Good party banter needs, well, a good party to bounce off each other. “Honestly, they’ve been really fun to write,” Love said of her characters. “They just naturally have some pretty good banter.” The road trip aspect helps with this as well. Alongside the bigger fantasy motivations driving the party, it’s ultimately a coming of age story where the protagonists are being thrust into adulthood and asked to decide what that means and how to cope with it. It’s a classic hero’s journey, one that has to ditch some of the tension that’s been in Love’s other work, like Ladykiller in a Bind, since it takes place in the confines of a car. 

“You couldn’t tell a story that has a lot of tension with this set up just because I mean, can you imagine being in the backseat of a car of people that you’re like constantly sparring with for 20 hours? That would be pretty difficult.” 

It’s a welcome change as the colorful cast of characters in Get in the Car, Loser, don’t really seem like they’d lend themselves well to a  super tense narrative. Grace is bold and self-assured, almost to the point of stupidity at times. Valentin is strong, supportive and chill. Sam is nervous and self-deprecating, a quintessential gay disaster. And Angela, the yet unseen fourth character, is an angel who’s grown tired of watching her peers do nothing in the face of rising evil. 

Love assured me that this is not a ‘Game With a Message™’, but that doesn’t mean it’s not political. Quite the opposite, in fact. 

The game’s story emerged alongside its general concept, “edgelord assholes who want to watch the world burn” summoning the Machine Devil. Love has spent a lot of time thinking about how to hit those big, dramatic RPG story beats while also not feeling the need to spell out why one would be preoccupied with evils, that was supposed to be long gone, returning. 

“Just with the political situation it’s hard not to think about this and I don’t know if I’m coming up with any great answers necessarily, like this isn’t a political treatise,” she said. “ It’s definitely not a game with a message other than punch some Nazis because they’ve got it coming, but I feel like, you know, that’s just the base preoccupation, that’s what we’re thinking about right now and I don’t know, it’d be disingenuous to pretend like evil looks like anything else.”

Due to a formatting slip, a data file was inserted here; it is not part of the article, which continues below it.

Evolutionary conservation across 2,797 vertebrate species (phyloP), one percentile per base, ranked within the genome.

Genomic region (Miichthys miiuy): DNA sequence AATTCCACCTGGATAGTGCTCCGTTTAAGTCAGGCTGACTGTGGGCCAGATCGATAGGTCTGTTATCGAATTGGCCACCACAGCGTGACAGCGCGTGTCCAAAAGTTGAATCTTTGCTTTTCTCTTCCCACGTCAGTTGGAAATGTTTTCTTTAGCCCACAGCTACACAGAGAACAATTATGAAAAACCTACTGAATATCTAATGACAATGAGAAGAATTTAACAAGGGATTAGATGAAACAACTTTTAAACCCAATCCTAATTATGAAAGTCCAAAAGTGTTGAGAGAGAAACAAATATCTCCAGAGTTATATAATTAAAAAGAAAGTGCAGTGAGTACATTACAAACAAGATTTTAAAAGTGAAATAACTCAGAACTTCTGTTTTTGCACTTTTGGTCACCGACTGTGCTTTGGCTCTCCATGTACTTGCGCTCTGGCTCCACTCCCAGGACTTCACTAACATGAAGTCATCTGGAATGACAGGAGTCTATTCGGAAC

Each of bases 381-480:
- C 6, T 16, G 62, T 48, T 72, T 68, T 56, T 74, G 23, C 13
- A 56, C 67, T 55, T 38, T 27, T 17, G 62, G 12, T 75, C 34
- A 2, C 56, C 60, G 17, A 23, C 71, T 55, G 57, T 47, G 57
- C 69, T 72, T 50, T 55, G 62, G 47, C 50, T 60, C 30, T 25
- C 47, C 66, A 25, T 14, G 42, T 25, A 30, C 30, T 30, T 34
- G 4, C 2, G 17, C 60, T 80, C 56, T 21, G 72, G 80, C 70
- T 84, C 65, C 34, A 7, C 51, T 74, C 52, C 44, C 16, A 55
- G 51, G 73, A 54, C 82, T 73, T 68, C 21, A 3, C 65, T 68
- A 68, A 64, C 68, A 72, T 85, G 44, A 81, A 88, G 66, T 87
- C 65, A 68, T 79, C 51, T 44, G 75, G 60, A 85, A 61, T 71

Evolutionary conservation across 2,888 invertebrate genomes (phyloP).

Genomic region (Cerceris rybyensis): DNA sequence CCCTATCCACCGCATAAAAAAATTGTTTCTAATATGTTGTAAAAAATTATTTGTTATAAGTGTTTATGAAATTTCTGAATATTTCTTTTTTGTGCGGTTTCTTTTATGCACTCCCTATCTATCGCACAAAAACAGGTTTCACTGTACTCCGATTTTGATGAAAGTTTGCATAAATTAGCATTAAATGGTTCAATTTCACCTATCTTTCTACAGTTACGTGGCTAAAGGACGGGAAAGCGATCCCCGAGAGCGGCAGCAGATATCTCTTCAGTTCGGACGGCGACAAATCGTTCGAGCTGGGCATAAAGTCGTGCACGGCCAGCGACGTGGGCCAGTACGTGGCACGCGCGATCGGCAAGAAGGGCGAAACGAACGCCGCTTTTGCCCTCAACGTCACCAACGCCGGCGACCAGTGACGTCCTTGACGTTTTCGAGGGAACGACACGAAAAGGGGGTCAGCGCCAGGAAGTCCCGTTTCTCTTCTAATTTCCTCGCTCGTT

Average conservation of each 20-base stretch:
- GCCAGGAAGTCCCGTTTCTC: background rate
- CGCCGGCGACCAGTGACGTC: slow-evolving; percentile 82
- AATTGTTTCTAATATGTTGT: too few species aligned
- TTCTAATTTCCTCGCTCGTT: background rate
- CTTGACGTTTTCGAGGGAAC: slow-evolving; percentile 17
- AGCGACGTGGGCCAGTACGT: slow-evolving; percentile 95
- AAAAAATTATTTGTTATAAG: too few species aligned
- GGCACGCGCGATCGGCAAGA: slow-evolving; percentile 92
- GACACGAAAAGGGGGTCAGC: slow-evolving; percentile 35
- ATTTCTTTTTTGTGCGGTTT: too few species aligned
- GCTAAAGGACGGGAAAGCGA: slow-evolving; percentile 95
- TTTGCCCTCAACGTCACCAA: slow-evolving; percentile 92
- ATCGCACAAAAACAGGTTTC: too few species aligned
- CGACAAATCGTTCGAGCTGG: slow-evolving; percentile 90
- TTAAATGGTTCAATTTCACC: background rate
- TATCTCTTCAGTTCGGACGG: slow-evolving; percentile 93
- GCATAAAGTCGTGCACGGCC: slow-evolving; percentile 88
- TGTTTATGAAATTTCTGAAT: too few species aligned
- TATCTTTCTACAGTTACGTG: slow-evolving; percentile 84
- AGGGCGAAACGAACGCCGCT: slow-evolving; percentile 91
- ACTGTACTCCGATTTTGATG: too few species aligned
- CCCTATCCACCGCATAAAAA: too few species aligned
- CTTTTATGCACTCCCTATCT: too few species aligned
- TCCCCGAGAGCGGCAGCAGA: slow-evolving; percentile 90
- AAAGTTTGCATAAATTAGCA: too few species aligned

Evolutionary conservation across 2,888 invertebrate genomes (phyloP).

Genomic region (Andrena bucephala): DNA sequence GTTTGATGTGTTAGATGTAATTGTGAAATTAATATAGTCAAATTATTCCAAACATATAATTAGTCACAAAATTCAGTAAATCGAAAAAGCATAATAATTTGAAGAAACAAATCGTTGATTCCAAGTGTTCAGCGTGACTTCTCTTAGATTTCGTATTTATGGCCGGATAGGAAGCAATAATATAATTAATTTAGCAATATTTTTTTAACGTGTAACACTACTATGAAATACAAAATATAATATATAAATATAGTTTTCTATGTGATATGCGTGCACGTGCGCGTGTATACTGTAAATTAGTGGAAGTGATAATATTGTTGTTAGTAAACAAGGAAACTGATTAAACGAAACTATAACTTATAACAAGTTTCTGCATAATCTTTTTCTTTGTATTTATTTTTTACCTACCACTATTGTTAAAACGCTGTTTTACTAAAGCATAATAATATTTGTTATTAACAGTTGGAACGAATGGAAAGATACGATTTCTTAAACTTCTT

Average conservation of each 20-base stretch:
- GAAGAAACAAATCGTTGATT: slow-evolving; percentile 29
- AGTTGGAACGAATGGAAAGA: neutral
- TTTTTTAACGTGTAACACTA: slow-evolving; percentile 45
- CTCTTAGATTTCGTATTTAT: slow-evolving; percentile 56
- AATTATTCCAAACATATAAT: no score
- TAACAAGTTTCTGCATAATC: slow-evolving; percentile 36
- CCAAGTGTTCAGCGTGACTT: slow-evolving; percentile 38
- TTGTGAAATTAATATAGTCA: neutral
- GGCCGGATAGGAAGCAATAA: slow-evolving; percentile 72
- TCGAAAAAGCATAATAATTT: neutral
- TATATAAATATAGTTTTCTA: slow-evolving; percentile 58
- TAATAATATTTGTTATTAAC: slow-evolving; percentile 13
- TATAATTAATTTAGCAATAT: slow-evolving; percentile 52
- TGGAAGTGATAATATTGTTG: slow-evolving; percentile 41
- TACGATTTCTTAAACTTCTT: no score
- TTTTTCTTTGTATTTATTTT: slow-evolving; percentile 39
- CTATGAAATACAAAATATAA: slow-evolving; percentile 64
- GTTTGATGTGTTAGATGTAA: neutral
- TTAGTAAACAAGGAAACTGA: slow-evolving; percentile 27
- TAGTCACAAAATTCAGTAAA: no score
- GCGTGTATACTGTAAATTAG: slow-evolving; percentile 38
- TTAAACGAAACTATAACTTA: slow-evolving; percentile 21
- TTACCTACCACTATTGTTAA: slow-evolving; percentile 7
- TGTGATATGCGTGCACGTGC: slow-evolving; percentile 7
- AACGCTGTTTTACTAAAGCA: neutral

How evil is portrayed in the game has been a big thing for Love and her team. After realizing that there was a whole generation of people who somehow looked at Storm Troopers and thought ‘hey they’re cool’, instead of recognizing them for the fascistic, militarized force of evil they actually represent, it became extremely important to the team that the villains couldn’t be seen as cool or worth mimicking. 

“I don’t even think it’s like message-driven it’s just like ‘is this familiar? Ugh I’m sorry that’s familiar’ but also you know this is what evil looks like right now, this is how it acts, this is the sort of bullshit it tries to pull and this is why it’s actually pretty pathetic,” she said in regards to how the villains, and politics of the game more generally, are portrayed. 

Video games are rife with images of facism and other political and global evils that don’t actually have anything to say about them aside from borrowing an aesthetic, so it’s nice to see Love embracing that and trying to make a point, even if it’s not necessarily the overall point of the game. 

Despite our lengthy chat about narrative, characters and themes, what Love is actually most excited about the game’s release is seeing people interacting with the systems she’s built, and breaking them. “I hope people are approaching this game, you know, going to the store, buying items in game and putting together just the most broken build possible and having fun just messing up all the systems I’ve made,” she said. “I’m really looking forward to seeing what people build.”


Get in the Car, Loser will release sometime in the year 2020.